This is in stark contrast to the apparent “invisible fist” of Internet platforms empowered by Section 230’s impunity that best characterizes Internet gatekeepers and pure shareholder-primacy capitalism and that optimizes for Internet platform shareholders at the expense of everyone else.
Winner-Take-All Internet Platform Dynamics Weaken Economic Growth
One of the biggest unanswered questions about the U.S. economy is why U.S. economic growth has lagged significantly over the last sixteen years from previous decades?
A contributing factor apparently becomes clear in comparing Fortune 500 revenue data and BEA economic statistics, which expose the extreme disparity in long-term revenue growth performance of non-Internet companies and Internet gatekeeper platforms with Section 230 impunity.
Gatekeeper Growth Disparity: From 2012-2019: 497 Fortune 500 companies (i.e., the Fortune 500 minus Amazon, Google & Facebook,) grew revenues 14.6%; current USGDP grew output 32.3%; and just Amazon + Google + Facebook grew revenues 341%.
The Winner-Take-All Economic Effect: From 2012-2019: these three Internet platforms, Amazon + Google + Facebook, outgrew the economy (current USGDP) by 956% and outgrew the other 497 Fortune 500 companies by 2,235%.
No Thriving U.S. Economy: From 2012-2019: Fortune “497” companies’ revenue growth lagged: USGDP output growth by -55%; and the three Internet platforms’ revenue growth by –95.8%.
This data spotlights the evident winner-take-all, negative-sum economic reality of Section 230’s gatekeeper, crony capitalism that holds back the economy from thriving and serving all Americans.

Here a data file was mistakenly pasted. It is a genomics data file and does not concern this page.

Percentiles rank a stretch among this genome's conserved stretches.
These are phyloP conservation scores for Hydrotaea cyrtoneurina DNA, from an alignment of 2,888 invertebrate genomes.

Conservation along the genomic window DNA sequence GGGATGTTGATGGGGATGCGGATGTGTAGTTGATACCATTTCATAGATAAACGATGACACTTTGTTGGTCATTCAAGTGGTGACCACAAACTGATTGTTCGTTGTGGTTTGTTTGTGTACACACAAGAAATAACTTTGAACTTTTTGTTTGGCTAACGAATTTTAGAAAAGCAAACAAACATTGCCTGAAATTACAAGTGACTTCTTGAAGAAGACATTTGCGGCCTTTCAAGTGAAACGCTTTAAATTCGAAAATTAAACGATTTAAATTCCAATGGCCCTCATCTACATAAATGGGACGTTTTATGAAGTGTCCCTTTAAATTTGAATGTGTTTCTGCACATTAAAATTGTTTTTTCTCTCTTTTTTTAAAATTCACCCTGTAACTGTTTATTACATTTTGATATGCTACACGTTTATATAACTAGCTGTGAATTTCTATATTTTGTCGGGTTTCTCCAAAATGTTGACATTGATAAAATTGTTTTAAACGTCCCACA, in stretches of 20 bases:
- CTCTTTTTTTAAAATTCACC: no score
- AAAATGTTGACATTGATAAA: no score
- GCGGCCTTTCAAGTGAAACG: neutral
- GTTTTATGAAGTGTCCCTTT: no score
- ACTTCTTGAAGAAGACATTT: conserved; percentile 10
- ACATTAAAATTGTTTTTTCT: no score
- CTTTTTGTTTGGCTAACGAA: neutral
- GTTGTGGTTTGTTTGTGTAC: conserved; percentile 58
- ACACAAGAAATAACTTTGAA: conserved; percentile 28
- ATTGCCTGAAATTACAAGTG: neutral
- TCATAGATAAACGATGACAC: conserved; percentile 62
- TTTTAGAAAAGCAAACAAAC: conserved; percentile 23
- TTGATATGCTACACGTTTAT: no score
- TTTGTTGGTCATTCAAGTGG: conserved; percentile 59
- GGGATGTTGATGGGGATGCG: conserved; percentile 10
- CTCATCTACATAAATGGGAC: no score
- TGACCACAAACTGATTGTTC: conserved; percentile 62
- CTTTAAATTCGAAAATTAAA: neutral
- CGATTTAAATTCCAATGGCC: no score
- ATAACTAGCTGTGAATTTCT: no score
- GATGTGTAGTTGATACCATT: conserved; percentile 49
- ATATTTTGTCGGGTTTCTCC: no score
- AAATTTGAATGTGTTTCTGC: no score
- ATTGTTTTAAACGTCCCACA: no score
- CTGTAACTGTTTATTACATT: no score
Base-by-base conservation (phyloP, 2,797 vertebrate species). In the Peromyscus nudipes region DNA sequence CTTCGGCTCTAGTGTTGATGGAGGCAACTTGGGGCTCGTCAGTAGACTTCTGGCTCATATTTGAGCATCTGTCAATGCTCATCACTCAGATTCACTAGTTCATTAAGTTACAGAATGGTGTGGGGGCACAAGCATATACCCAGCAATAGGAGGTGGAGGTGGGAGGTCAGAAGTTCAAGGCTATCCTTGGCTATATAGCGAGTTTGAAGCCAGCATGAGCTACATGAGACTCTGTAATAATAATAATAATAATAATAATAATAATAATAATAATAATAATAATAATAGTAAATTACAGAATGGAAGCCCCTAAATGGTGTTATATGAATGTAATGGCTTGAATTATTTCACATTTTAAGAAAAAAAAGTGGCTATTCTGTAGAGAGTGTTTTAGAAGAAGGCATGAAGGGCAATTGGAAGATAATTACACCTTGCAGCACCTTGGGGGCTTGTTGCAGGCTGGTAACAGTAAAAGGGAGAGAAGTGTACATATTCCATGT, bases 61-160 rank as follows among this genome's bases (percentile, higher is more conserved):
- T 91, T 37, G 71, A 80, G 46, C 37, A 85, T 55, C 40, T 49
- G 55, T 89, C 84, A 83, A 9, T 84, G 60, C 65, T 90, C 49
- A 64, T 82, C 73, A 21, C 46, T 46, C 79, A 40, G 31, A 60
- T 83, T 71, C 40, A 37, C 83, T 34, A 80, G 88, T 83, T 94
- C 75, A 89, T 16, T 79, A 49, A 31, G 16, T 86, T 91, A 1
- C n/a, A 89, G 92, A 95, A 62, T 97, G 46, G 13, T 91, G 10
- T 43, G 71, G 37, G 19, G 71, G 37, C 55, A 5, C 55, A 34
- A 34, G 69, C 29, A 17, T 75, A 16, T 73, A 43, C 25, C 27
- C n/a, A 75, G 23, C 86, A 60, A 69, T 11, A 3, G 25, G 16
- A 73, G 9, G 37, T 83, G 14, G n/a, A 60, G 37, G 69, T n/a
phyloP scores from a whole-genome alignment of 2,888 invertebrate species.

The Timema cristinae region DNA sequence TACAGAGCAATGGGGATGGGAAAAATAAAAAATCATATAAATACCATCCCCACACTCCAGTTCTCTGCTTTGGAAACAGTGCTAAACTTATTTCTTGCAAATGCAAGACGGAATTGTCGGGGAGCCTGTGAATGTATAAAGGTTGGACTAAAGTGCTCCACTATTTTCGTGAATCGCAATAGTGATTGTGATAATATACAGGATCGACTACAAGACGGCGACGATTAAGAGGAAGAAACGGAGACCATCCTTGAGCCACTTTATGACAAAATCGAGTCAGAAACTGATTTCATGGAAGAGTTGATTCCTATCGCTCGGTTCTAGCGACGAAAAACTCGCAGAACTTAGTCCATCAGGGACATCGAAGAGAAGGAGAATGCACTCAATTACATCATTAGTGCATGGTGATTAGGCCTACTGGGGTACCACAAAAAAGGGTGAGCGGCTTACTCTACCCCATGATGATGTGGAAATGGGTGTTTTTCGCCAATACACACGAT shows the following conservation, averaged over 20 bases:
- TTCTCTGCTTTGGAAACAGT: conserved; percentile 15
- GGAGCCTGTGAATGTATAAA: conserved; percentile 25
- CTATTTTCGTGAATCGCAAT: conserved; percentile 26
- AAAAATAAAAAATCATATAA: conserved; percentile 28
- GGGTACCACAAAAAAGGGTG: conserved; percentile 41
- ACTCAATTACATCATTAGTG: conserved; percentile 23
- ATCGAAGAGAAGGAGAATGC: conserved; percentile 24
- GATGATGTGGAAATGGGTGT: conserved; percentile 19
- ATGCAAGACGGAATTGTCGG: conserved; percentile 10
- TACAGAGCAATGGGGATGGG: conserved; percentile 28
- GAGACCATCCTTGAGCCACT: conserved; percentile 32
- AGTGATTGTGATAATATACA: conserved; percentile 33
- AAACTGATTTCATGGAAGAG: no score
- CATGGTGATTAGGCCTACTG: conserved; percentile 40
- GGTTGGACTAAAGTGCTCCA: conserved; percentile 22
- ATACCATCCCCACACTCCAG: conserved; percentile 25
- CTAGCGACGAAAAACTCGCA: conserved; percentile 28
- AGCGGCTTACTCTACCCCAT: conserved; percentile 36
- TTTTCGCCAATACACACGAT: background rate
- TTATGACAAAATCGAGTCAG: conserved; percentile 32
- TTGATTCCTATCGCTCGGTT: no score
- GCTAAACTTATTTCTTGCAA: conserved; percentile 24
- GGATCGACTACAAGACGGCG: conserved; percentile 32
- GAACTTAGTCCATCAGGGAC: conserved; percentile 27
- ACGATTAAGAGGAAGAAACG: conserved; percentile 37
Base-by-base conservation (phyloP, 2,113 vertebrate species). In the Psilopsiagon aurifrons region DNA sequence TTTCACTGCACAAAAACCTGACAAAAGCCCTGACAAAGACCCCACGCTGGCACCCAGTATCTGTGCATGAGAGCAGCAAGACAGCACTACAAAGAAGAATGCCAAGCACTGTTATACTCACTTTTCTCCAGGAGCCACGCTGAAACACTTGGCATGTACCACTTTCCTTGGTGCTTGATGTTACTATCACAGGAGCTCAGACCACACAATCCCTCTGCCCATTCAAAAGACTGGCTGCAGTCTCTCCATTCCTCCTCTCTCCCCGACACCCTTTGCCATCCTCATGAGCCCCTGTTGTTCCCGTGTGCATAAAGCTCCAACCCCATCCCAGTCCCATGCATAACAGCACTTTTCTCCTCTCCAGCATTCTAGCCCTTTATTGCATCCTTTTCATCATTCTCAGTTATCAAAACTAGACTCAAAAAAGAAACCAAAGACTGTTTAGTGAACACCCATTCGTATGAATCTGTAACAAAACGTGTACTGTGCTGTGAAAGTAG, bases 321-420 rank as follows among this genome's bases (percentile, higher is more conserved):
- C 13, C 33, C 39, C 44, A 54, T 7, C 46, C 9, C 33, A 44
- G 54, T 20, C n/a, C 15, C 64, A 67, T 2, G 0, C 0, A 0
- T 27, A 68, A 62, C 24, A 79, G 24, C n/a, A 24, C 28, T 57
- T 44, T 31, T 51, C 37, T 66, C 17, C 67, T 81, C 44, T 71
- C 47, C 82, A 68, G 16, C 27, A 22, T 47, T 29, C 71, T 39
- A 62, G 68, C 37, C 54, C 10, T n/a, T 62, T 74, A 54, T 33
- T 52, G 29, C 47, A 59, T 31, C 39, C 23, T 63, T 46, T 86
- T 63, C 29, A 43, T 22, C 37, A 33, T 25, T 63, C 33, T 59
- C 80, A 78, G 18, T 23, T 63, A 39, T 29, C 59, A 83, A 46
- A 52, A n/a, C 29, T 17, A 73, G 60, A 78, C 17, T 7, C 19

The Internet Imperative Is Protect People from Online Harms
Since everyone, everywhere, conducts everything online, an Internet loophole facilitating criminal impunity online, is becoming an increasingly severe threat to public safety, civil society and free market economic prosperity everywhere.
The best way to protect the unprotected is to restore a legal duty-of-care to the platforms, reestablishing the most basic protection of people and the essential legal Golden Rule ethic undergirding our justice system.
A bipartisan amending of Section 230 to protect the unprotected from harms online is a common good, good government and good business.
Scott Cleland is President of Precursor®, a responsible Internet consultancy. He served as Deputy U.S. Coordinator for International Communications & Information Policy in the George H. W. Bush Administration; and Institutional Investor twice ranked him the #1 independent analyst in communications when he was an investment analyst. He is author of Search &Destroy: Why You Can’t Trust Google Inc. and publisher of Googleopoly.net.